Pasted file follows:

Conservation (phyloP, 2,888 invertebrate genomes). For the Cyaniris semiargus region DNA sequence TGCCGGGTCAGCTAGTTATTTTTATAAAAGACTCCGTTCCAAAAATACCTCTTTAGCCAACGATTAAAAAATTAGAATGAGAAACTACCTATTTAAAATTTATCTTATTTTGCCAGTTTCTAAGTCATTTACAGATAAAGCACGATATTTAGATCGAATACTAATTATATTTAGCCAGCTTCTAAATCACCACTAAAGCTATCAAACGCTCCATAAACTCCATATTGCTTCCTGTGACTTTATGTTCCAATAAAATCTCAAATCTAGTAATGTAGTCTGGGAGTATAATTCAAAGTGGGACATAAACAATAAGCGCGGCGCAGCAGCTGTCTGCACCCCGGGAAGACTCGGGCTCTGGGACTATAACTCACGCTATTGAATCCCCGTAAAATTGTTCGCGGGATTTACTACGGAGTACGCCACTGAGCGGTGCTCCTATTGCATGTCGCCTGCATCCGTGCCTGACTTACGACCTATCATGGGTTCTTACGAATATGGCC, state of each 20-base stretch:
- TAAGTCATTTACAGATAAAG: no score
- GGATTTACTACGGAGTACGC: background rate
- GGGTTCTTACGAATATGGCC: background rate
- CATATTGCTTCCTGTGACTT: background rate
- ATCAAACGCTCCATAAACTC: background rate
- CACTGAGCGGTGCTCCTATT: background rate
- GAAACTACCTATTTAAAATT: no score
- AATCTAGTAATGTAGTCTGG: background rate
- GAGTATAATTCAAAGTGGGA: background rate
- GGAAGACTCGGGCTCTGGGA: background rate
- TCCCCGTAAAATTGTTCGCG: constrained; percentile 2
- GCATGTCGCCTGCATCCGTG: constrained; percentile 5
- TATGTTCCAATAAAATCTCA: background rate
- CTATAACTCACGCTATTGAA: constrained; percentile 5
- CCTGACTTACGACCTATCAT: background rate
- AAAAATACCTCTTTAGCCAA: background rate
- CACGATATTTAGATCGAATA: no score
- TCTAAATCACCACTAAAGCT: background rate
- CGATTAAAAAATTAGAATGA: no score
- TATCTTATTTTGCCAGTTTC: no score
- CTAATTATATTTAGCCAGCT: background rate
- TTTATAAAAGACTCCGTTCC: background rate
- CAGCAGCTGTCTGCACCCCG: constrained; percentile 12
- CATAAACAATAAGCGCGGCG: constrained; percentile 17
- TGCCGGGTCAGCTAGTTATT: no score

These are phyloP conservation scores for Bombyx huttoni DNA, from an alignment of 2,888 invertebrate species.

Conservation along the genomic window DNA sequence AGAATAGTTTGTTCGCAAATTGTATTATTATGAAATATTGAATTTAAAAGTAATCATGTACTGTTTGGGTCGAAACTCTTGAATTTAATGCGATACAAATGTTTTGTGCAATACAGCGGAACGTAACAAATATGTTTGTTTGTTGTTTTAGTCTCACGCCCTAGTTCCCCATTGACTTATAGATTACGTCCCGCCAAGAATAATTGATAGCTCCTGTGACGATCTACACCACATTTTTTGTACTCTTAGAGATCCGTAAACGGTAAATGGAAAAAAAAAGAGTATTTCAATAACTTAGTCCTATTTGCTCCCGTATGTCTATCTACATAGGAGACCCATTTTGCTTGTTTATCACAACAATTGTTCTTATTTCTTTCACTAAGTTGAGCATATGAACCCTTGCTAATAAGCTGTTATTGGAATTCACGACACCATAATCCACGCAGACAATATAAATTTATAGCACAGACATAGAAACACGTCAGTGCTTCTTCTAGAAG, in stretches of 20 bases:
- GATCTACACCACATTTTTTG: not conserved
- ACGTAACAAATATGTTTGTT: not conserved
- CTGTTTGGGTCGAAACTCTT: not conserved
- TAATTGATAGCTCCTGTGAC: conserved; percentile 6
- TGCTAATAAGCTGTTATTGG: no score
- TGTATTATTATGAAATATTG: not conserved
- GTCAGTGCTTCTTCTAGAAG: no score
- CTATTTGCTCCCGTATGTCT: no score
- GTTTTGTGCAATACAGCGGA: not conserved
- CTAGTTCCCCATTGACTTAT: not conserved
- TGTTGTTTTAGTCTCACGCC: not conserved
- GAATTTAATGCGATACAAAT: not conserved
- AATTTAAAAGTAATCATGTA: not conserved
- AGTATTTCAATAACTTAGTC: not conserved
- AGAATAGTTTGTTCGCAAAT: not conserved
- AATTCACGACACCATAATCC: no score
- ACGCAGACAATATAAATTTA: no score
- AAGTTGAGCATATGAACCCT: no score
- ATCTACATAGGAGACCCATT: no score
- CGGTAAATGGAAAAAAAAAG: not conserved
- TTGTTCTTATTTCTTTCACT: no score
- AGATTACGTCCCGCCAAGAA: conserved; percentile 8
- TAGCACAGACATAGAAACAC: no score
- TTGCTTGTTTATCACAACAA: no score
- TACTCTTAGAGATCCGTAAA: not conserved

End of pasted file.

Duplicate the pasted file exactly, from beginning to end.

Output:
Conservation (phyloP, 2,888 invertebrate genomes). For the Cyaniris semiargus region DNA sequence TGCCGGGTCAGCTAGTTATTTTTATAAAAGACTCCGTTCCAAAAATACCTCTTTAGCCAACGATTAAAAAATTAGAATGAGAAACTACCTATTTAAAATTTATCTTATTTTGCCAGTTTCTAAGTCATTTACAGATAAAGCACGATATTTAGATCGAATACTAATTATATTTAGCCAGCTTCTAAATCACCACTAAAGCTATCAAACGCTCCATAAACTCCATATTGCTTCCTGTGACTTTATGTTCCAATAAAATCTCAAATCTAGTAATGTAGTCTGGGAGTATAATTCAAAGTGGGACATAAACAATAAGCGCGGCGCAGCAGCTGTCTGCACCCCGGGAAGACTCGGGCTCTGGGACTATAACTCACGCTATTGAATCCCCGTAAAATTGTTCGCGGGATTTACTACGGAGTACGCCACTGAGCGGTGCTCCTATTGCATGTCGCCTGCATCCGTGCCTGACTTACGACCTATCATGGGTTCTTACGAATATGGCC, state of each 20-base stretch:
- TAAGTCATTTACAGATAAAG: no score
- GGATTTACTACGGAGTACGC: background rate
- GGGTTCTTACGAATATGGCC: background rate
- CATATTGCTTCCTGTGACTT: background rate
- ATCAAACGCTCCATAAACTC: background rate
- CACTGAGCGGTGCTCCTATT: background rate
- GAAACTACCTATTTAAAATT: no score
- AATCTAGTAATGTAGTCTGG: background rate
- GAGTATAATTCAAAGTGGGA: background rate
- GGAAGACTCGGGCTCTGGGA: background rate
- TCCCCGTAAAATTGTTCGCG: constrained; percentile 2
- GCATGTCGCCTGCATCCGTG: constrained; percentile 5
- TATGTTCCAATAAAATCTCA: background rate
- CTATAACTCACGCTATTGAA: constrained; percentile 5
- CCTGACTTACGACCTATCAT: background rate
- AAAAATACCTCTTTAGCCAA: background rate
- CACGATATTTAGATCGAATA: no score
- TCTAAATCACCACTAAAGCT: background rate
- CGATTAAAAAATTAGAATGA: no score
- TATCTTATTTTGCCAGTTTC: no score
- CTAATTATATTTAGCCAGCT: background rate
- TTTATAAAAGACTCCGTTCC: background rate
- CAGCAGCTGTCTGCACCCCG: constrained; percentile 12
- CATAAACAATAAGCGCGGCG: constrained; percentile 17
- TGCCGGGTCAGCTAGTTATT: no score

These are phyloP conservation scores for Bombyx huttoni DNA, from an alignment of 2,888 invertebrate species.

Conservation along the genomic window DNA sequence AGAATAGTTTGTTCGCAAATTGTATTATTATGAAATATTGAATTTAAAAGTAATCATGTACTGTTTGGGTCGAAACTCTTGAATTTAATGCGATACAAATGTTTTGTGCAATACAGCGGAACGTAACAAATATGTTTGTTTGTTGTTTTAGTCTCACGCCCTAGTTCCCCATTGACTTATAGATTACGTCCCGCCAAGAATAATTGATAGCTCCTGTGACGATCTACACCACATTTTTTGTACTCTTAGAGATCCGTAAACGGTAAATGGAAAAAAAAAGAGTATTTCAATAACTTAGTCCTATTTGCTCCCGTATGTCTATCTACATAGGAGACCCATTTTGCTTGTTTATCACAACAATTGTTCTTATTTCTTTCACTAAGTTGAGCATATGAACCCTTGCTAATAAGCTGTTATTGGAATTCACGACACCATAATCCACGCAGACAATATAAATTTATAGCACAGACATAGAAACACGTCAGTGCTTCTTCTAGAAG, in stretches of 20 bases:
- GATCTACACCACATTTTTTG: not conserved
- ACGTAACAAATATGTTTGTT: not conserved
- CTGTTTGGGTCGAAACTCTT: not conserved
- TAATTGATAGCTCCTGTGAC: conserved; percentile 6
- TGCTAATAAGCTGTTATTGG: no score
- TGTATTATTATGAAATATTG: not conserved
- GTCAGTGCTTCTTCTAGAAG: no score
- CTATTTGCTCCCGTATGTCT: no score
- GTTTTGTGCAATACAGCGGA: not conserved
- CTAGTTCCCCATTGACTTAT: not conserved
- TGTTGTTTTAGTCTCACGCC: not conserved
- GAATTTAATGCGATACAAAT: not conserved
- AATTTAAAAGTAATCATGTA: not conserved
- AGTATTTCAATAACTTAGTC: not conserved
- AGAATAGTTTGTTCGCAAAT: not conserved
- AATTCACGACACCATAATCC: no score
- ACGCAGACAATATAAATTTA: no score
- AAGTTGAGCATATGAACCCT: no score
- ATCTACATAGGAGACCCATT: no score
- CGGTAAATGGAAAAAAAAAG: not conserved
- TTGTTCTTATTTCTTTCACT: no score
- AGATTACGTCCCGCCAAGAA: conserved; percentile 8
- TAGCACAGACATAGAAACAC: no score
- TTGCTTGTTTATCACAACAA: no score
- TACTCTTAGAGATCCGTAAA: not conserved